Thursday, May 14, 2009

There are Aliens... and then there are aliens....

And then there are aliens like me.

I almost don't consider myself one. Really. You couldn't tell from my writing. Besides, I've been well trained... I mean, educated in the ways of American pop culture by my husband and my kids. I get most references, even some pretty obscure ones. If I didn't tell you about my Russian background, you wouldn't know just from reading my writing.

But then something happens. And I really, really feel that I am truly an immigrant.

Now don't get me wrong. I dont' feel alienated. I don't feel like an outsider. In fact, I never felt more the sense of homecoming than that one day when my plane was slowly descending towards Texas and I was following the flight plan on the onboard GPS. And I was flying back from Paris, from visiting my brothers, and from attending one of my nieces' wedding.

Yup. I'm certainly home. I chose to be home here, and there's not one day I'm not amazed at just how home I feel. But that's a post for another day.

What brought on the post about aliens?

The prom tradition.

Yes. That.

It's that season, and my oldest child is a senior in High School.

It's not the social dance gathering part of the event.

I grew up in Paris in the Russian emigre community, and we had our share of formal annual events with their formal and old-fashioned dances. In formal dresses. With a display of formal, old-fashioned manners.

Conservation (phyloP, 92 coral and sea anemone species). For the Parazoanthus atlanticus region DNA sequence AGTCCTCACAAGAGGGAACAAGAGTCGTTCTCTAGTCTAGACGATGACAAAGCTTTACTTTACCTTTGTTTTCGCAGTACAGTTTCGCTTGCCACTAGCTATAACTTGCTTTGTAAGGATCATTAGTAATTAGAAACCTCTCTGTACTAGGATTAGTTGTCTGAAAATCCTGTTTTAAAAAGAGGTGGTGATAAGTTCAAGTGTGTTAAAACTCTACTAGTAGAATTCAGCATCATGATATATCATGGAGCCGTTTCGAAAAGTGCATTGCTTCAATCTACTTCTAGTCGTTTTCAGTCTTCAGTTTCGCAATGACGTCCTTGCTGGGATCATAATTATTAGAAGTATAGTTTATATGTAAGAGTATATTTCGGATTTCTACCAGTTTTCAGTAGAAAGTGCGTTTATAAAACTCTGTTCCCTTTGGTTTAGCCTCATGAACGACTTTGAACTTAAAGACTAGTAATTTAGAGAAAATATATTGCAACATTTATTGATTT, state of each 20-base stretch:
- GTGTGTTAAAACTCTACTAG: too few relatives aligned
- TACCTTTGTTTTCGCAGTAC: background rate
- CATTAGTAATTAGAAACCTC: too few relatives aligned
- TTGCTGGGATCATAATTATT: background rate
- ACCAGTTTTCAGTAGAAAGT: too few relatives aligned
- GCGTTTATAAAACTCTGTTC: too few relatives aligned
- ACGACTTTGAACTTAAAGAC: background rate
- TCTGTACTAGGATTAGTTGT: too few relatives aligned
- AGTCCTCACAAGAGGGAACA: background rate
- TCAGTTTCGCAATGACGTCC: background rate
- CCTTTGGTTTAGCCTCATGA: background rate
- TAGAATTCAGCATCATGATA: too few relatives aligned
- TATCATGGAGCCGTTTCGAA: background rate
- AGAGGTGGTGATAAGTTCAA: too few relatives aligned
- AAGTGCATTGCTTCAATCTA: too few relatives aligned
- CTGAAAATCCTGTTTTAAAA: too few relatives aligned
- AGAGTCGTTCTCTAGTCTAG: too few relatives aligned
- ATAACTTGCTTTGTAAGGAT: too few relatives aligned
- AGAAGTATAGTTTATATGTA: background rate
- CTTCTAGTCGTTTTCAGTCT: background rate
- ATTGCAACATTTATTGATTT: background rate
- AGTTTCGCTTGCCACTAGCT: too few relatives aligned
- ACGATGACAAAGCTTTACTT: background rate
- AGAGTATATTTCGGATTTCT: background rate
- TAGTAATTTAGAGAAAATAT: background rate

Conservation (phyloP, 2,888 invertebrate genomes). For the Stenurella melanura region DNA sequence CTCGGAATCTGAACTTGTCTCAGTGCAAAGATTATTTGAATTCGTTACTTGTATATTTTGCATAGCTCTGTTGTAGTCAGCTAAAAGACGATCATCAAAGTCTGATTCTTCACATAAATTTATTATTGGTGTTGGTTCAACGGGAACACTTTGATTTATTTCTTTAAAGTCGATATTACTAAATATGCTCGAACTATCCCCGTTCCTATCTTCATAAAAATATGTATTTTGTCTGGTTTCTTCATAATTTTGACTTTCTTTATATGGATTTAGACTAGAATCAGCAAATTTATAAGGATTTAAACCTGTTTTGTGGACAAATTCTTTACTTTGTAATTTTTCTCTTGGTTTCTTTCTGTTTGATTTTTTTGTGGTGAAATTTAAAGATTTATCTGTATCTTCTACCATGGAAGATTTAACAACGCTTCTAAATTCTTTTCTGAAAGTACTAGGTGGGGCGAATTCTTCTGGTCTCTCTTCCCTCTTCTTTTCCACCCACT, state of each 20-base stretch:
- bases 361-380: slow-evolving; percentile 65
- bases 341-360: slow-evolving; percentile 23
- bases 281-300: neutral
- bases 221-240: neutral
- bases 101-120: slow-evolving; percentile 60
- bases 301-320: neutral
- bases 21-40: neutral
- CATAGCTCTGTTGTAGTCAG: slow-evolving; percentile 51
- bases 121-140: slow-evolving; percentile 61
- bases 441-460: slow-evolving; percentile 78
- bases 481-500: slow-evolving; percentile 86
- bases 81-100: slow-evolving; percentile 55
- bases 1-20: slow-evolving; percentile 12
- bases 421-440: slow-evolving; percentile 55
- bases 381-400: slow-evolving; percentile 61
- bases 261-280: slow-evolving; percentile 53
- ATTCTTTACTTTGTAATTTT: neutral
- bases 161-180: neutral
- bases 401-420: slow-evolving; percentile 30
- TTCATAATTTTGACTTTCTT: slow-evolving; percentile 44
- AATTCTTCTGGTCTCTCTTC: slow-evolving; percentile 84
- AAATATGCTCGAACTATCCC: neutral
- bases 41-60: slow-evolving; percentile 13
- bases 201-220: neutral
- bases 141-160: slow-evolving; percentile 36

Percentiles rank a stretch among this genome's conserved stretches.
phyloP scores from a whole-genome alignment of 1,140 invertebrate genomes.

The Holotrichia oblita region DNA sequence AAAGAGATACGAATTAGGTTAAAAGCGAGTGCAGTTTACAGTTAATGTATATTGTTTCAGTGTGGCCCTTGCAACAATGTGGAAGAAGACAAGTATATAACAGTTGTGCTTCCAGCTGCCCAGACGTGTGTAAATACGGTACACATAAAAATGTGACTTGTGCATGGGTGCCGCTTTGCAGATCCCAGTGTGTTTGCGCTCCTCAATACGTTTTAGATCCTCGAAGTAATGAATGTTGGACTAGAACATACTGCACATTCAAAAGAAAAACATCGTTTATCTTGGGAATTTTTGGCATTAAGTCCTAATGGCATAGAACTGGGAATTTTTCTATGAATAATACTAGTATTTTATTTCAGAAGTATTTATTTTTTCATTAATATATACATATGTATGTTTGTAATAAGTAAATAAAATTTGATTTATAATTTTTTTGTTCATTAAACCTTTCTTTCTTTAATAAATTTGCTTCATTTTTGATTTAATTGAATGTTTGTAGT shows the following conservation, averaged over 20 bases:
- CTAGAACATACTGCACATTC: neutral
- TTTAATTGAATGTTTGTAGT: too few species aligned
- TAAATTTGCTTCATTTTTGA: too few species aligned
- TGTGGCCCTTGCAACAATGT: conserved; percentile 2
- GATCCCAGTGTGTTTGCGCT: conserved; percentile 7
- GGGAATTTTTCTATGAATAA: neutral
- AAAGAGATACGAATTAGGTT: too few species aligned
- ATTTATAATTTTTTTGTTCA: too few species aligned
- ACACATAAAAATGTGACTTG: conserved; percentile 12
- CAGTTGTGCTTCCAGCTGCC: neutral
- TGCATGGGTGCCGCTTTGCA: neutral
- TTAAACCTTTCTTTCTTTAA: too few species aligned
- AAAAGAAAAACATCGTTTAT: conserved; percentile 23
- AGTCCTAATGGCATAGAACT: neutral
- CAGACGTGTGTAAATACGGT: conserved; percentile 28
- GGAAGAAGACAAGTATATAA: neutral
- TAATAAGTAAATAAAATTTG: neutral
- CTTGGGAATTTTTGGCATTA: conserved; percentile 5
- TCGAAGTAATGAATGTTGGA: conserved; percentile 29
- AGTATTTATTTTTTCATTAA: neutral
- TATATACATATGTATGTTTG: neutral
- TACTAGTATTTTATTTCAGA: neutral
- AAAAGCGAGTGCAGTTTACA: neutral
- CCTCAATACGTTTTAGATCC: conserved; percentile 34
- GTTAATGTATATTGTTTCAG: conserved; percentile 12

It's not that.

It's the school event part of it, and the whole mystique of it, the buildup, the talk, the memories everyone seems to share.

The kids were cute. Sweet. They went to the prom as a group, they stayed together, and I was happy about that. After all, each of them is headed for a different college and has college and career plans.

But still. Some part of me just doesn't get it. Some part of me is standing on the sidelines and watching it happening, and is bemused. The other kids' mothers are so excited, so thrilled that their own children are going through this... rite of passage.

Ah yes, that's it. I'm not a member of this tribe. I've been adopted, but I was too old to undergo certain rites of passage.

Like the prom.

So even though this vibrant, friendly, warm, American tribe has adopted me (and I, it), I am still the "adopted outsider" for having missed the rites of passage that would have made me an insider through and through.

My kids don't have that problem. I also think they get a perverse enjoyment out of their alien mother's occasional confusion.

Teenagers!

12 comments:

Jen Childers said...

Welcome!
I am really glad you found a home here.
My prom was 1981. I was a loner so I din't schmooze much with the others.
My son doesnt want to go. If all they play is rap, I cant blame him. its a dance, have dance music.
maybe i'll host a non prom party for those who don't go.
I remember it being fun, but so many just wanted to go that they didnt care who they went with.
enjoyed your post. HOpe your daughter has a great time.

Skhye said...

I hated all the highschool activities. I was an outsider by choice. And I don't feel one bit shortchanged from missing out! Etic observations are always the clearest and most scientific to those of us feeling outside the group. ;) For the record, I feel like an alien everywhere. LOL The moms I tend to end up hanging out with are from other countries. Go figure. LOL

SFWriterMasha said...

Thank you, Jen.

It's hard to say whether she had a good time: events never quite live up to her expectations. Ah, those angsty teen artists!

Skhye, I know exactly what you mean. But believe me, the ethnic outsider adds yet another layer to the outsider in her own group thing. I was that, too. Always observing. Didn't always like it as a teen, but I'm so glad for it now. Such good practice for a writer!